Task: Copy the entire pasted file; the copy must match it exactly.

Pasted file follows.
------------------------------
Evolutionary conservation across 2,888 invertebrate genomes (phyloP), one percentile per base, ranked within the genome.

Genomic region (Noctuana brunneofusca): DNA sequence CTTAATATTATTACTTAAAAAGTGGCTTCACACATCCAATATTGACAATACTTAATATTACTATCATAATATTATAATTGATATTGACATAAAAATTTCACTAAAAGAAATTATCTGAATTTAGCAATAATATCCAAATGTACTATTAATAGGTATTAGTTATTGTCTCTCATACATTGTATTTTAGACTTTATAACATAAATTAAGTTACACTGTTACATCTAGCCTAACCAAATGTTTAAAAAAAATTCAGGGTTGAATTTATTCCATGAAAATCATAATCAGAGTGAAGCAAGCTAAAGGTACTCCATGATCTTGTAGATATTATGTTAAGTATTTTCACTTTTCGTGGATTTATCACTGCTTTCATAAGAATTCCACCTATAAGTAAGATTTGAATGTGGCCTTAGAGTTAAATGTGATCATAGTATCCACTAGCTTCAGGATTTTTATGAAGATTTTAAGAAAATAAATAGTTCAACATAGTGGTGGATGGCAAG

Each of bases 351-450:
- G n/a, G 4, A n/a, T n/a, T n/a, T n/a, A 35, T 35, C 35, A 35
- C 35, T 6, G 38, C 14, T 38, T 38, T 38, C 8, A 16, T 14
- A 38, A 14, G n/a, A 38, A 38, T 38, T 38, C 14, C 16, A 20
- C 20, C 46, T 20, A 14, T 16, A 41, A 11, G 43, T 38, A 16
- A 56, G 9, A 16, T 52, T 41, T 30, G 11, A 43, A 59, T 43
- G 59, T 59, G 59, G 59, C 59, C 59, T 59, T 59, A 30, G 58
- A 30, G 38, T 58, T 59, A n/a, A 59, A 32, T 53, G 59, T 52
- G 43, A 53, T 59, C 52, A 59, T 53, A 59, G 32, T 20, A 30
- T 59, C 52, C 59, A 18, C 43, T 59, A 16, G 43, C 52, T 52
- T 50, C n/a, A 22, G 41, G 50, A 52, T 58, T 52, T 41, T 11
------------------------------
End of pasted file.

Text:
Evolutionary conservation across 2,888 invertebrate genomes (phyloP), one percentile per base, ranked within the genome.

Genomic region (Noctuana brunneofusca): DNA sequence CTTAATATTATTACTTAAAAAGTGGCTTCACACATCCAATATTGACAATACTTAATATTACTATCATAATATTATAATTGATATTGACATAAAAATTTCACTAAAAGAAATTATCTGAATTTAGCAATAATATCCAAATGTACTATTAATAGGTATTAGTTATTGTCTCTCATACATTGTATTTTAGACTTTATAACATAAATTAAGTTACACTGTTACATCTAGCCTAACCAAATGTTTAAAAAAAATTCAGGGTTGAATTTATTCCATGAAAATCATAATCAGAGTGAAGCAAGCTAAAGGTACTCCATGATCTTGTAGATATTATGTTAAGTATTTTCACTTTTCGTGGATTTATCACTGCTTTCATAAGAATTCCACCTATAAGTAAGATTTGAATGTGGCCTTAGAGTTAAATGTGATCATAGTATCCACTAGCTTCAGGATTTTTATGAAGATTTTAAGAAAATAAATAGTTCAACATAGTGGTGGATGGCAAG

Each of bases 351-450:
- G n/a, G 4, A n/a, T n/a, T n/a, T n/a, A 35, T 35, C 35, A 35
- C 35, T 6, G 38, C 14, T 38, T 38, T 38, C 8, A 16, T 14
- A 38, A 14, G n/a, A 38, A 38, T 38, T 38, C 14, C 16, A 20
- C 20, C 46, T 20, A 14, T 16, A 41, A 11, G 43, T 38, A 16
- A 56, G 9, A 16, T 52, T 41, T 30, G 11, A 43, A 59, T 43
- G 59, T 59, G 59, G 59, C 59, C 59, T 59, T 59, A 30, G 58
- A 30, G 38, T 58, T 59, A n/a, A 59, A 32, T 53, G 59, T 52
- G 43, A 53, T 59, C 52, A 59, T 53, A 59, G 32, T 20, A 30
- T 59, C 52, C 59, A 18, C 43, T 59, A 16, G 43, C 52, T 52
- T 50, C n/a, A 22, G 41, G 50, A 52, T 58, T 52, T 41, T 11